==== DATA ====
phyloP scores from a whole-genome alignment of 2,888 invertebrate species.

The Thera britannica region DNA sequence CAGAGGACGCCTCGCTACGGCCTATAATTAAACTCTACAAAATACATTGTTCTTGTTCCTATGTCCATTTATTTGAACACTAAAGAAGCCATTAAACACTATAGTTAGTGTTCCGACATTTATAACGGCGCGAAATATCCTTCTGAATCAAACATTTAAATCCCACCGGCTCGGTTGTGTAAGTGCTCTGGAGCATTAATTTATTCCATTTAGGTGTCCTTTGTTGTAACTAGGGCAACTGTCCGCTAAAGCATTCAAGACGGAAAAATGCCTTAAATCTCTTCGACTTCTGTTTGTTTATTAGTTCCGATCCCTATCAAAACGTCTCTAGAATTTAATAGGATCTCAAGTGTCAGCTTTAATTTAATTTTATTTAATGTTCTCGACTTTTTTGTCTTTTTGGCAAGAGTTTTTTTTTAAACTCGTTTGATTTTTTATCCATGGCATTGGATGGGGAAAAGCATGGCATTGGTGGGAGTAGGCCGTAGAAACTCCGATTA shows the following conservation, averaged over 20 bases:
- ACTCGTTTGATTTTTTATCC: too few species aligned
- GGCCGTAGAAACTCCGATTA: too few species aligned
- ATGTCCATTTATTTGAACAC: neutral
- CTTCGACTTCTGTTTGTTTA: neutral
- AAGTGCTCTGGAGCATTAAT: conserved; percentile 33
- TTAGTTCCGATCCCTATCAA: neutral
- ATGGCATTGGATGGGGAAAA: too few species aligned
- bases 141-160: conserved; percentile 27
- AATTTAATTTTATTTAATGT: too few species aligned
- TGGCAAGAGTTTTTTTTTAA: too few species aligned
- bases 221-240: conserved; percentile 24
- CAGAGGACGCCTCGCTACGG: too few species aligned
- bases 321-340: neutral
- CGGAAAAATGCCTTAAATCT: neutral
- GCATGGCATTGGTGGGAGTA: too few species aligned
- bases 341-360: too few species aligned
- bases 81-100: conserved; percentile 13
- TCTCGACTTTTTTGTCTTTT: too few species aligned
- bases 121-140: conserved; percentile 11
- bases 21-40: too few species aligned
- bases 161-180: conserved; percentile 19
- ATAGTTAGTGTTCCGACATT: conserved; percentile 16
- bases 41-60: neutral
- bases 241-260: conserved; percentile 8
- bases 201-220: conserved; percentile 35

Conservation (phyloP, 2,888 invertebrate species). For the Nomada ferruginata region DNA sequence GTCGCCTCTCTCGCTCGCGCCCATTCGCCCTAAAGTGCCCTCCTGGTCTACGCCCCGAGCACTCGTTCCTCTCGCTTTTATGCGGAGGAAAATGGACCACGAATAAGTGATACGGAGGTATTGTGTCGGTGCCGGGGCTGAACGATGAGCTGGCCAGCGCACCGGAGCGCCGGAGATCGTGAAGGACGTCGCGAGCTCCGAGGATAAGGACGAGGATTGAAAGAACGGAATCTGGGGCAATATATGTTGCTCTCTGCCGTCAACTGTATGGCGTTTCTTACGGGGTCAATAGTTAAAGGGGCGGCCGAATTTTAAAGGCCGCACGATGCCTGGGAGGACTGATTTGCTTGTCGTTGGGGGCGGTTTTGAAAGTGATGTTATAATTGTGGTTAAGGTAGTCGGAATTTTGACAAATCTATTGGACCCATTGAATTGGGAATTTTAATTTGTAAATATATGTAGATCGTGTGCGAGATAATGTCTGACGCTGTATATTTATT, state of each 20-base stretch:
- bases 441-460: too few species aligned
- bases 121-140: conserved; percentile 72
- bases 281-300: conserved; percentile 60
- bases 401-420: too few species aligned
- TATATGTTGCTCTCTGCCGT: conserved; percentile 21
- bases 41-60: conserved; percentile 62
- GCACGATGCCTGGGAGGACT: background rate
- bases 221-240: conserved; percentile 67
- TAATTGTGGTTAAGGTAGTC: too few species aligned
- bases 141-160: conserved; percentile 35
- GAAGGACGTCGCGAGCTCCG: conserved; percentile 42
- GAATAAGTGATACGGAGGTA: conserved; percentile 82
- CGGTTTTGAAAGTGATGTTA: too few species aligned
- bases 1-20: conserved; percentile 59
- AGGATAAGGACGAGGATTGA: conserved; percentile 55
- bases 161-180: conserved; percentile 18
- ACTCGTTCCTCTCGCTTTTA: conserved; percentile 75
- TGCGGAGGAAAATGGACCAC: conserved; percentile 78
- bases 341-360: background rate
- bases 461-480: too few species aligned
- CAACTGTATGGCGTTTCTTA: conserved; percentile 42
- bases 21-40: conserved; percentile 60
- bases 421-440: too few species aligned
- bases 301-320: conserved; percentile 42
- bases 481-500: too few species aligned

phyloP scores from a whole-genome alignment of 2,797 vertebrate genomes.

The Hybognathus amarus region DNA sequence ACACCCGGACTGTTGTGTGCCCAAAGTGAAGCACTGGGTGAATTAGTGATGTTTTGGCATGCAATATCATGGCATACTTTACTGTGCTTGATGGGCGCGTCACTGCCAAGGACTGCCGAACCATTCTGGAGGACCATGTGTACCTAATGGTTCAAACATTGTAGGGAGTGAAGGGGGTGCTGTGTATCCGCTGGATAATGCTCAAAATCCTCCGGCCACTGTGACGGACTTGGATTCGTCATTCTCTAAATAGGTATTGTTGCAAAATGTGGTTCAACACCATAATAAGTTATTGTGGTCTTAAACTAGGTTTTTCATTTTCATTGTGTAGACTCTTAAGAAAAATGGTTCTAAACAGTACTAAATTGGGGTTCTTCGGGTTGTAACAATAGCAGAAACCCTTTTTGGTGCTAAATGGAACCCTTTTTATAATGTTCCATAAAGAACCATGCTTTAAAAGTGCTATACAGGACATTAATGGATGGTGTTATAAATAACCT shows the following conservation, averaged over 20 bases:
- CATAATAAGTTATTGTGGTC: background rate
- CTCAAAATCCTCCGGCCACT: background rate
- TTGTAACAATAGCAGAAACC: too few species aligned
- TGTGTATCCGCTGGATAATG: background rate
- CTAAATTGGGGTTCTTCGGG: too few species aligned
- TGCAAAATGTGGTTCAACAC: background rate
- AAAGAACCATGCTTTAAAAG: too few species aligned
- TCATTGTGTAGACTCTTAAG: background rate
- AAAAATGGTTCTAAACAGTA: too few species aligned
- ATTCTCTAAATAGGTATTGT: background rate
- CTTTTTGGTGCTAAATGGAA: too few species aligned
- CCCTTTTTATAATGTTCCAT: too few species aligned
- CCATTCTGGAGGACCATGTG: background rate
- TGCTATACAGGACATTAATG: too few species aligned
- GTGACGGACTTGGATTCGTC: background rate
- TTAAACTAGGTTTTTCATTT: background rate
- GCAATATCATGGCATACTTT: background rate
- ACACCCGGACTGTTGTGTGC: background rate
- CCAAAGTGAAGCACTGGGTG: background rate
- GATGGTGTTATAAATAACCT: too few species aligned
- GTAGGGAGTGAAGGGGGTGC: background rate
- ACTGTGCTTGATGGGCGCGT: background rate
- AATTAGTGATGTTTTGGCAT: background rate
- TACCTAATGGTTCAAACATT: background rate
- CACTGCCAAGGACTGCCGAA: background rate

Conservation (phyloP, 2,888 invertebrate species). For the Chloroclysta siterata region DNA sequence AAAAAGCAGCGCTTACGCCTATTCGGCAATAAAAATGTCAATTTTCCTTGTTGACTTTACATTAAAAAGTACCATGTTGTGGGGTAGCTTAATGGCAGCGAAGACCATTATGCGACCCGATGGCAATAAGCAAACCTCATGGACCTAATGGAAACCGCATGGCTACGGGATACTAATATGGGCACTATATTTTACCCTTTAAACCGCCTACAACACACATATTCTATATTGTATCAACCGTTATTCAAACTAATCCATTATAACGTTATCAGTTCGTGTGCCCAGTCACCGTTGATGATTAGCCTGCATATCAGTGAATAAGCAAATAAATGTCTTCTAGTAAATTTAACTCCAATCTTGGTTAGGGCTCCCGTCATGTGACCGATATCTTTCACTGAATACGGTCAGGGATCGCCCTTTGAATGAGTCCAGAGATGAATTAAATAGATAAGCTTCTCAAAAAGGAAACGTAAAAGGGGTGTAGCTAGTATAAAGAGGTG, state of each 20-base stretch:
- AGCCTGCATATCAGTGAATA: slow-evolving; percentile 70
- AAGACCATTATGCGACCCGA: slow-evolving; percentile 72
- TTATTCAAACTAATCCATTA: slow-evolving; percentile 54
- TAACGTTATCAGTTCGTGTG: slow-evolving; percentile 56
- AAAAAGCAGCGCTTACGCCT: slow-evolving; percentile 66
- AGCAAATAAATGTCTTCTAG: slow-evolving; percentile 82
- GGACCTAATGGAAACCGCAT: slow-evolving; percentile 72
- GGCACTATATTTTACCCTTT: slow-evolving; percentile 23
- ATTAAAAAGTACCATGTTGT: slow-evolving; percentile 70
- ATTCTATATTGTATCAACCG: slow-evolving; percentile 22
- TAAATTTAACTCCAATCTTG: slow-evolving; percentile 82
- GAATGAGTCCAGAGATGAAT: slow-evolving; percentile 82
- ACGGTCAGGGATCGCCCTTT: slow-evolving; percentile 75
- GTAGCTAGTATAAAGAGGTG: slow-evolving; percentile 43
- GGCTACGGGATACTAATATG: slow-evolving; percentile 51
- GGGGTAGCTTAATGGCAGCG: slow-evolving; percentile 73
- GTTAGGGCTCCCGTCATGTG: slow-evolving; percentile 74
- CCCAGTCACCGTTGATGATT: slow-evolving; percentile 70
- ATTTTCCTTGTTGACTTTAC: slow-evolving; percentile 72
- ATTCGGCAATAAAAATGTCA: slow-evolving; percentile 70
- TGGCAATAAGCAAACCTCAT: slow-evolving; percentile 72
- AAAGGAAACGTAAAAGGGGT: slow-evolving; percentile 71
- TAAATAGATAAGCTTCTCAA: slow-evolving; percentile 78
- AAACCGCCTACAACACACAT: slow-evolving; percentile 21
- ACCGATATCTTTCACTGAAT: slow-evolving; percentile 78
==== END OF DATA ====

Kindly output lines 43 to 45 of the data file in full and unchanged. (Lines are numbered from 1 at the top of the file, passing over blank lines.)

- AGGATAAGGACGAGGATTGA: conserved; percentile 55
- bases 161-180: conserved; percentile 18
- ACTCGTTCCTCTCGCTTTTA: conserved; percentile 75